Near-endless settings make it possible to set up the M3 exactly how you want it, and it also allows the car to be comfortable when cruising; the car remains a four-door saloon, despite the performance, and you might want to do some long journeys in it. The new M3 feels a bit more mature and sophisticated than the old one but it’s still exciting.
With all the settings turned up the M3 is a different beast, capable of racetrack hot laps and embarrassing some outright sports cars. The fantastic chassis lets you know exactly what is going on, and the steering is quick and accurate. It’s a lot sharper than the old M3 and just a whisker off the Alfa Romeo Giulia Quadrifoglio in that respect.
There’s more grip than you’d expect from a 503bhp rear-wheel-drive car too, perhaps because the car now weighs over 1,800kg. Not that you can feel its heft from behind the wheel, the car instead feeling nimble and agile.
BMW needed to fit certain devices to make sure the M3 passed the latest emissions regulations, and they’ve muted some of the engine noise you used to hear. The exhaust sounds a bit muffled, even with the sports exhaust activated, but we don’t have any other gripes about the M3 driving experience.
Interior & comfort
A high-quality interior comes as standard in the BMW 3 Series, including the brand’s latest infotainment system and a good balance between touch controls and physical buttons. The M3 stands out with a few red buttons, lots of M badges and racier sports seats - which you can spec in bright orange or blue if you wish. Carbon fibre-backed bucket seats are available as an eye-catching option.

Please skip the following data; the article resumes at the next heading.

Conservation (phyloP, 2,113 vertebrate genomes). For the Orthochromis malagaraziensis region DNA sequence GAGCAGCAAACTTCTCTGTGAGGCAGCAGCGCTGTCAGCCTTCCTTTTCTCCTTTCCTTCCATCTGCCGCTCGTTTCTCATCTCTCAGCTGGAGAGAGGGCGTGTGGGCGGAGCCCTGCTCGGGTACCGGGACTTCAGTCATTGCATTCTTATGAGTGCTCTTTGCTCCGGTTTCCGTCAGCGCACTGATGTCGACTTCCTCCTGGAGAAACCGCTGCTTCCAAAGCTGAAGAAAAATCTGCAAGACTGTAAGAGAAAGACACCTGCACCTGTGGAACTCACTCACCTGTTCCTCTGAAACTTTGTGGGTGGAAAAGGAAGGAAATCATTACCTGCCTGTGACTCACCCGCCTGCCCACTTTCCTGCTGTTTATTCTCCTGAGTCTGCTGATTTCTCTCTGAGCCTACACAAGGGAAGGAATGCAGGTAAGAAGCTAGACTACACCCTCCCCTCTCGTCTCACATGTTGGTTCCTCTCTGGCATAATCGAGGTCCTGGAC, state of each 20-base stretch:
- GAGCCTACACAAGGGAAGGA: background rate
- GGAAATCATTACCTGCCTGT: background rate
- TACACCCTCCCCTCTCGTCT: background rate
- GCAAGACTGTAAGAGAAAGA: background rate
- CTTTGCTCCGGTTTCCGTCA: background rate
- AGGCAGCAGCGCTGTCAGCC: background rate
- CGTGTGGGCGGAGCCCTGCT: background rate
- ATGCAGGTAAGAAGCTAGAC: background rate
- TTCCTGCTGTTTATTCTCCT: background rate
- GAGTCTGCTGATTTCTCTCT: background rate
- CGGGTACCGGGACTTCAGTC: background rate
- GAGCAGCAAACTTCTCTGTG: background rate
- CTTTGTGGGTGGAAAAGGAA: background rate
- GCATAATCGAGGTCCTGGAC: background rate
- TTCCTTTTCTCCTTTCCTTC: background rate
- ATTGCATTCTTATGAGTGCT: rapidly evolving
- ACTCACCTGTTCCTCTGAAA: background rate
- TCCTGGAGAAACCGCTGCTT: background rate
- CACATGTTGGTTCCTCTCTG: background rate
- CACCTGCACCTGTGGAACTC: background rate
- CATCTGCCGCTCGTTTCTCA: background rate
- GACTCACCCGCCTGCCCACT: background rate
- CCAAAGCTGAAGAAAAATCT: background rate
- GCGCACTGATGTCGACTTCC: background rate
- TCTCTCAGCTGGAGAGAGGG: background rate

Standard equipment includes a digital instrument cluster with M-specific graphics, adaptive suspension, parking assistance, heated front seats and upgraded LED headlights with high-beam assist. A carbon-fibre exterior pack is a £4,100 option. If you get too carried away with the options, you can bring the cost of the M3 to £100,000; that’s enough to buy a more powerful BMW M5 Competition.
Practicality & boot space
While you’d expect the BMW M4 to be a little less practical because it’s a coupe, the same can’t be said for the M3. This is the one you’d buy if you need to carry people in the rear seats on a regular basis. Adults will be happier in the back than in the M4 and having a rear set of doors makes it easier to get kids in and out.
The standard BMW 3 Series is very spacious, so it’s the same story with the M3 - although we expect rear legroom and visibility will be slightly affected by the bigger sports seats. There are a few handy storage cubbies dotted around the cabin and a big 480-litre boot behind the seats. Each rear seat can be folded individually, so the M3 can be even more practical if you need to use it for big items. The four-wheel-drive model, due later this year, might cut into boot space a little, while those that need a bigger boot or a hatchback will be keen on the upcoming M3 Touring estate.
Reliability & safety
The BMW M3 won’t be tested by Euro NCAP because it shares parts and crash structures with the 3 Series but that car’s five-star rating means it’s no issue. It scored 97% for adult protection, which is one of the best results in the history of the test. Standard safety equipment includes auto emergency braking, lane-keeping assist and adaptive cruise control with stop-and-go functionality.
BMW came 27th out of 30 brands in our 2020 Driver Power customer survey, which is hardly something to shout about. Neither is the fact that one in five owners reported a fault in the first year. Most premium German brands were towards the bottom of the list, however, and the equipment on offer - in particular the iDrive infotainment system - was praised.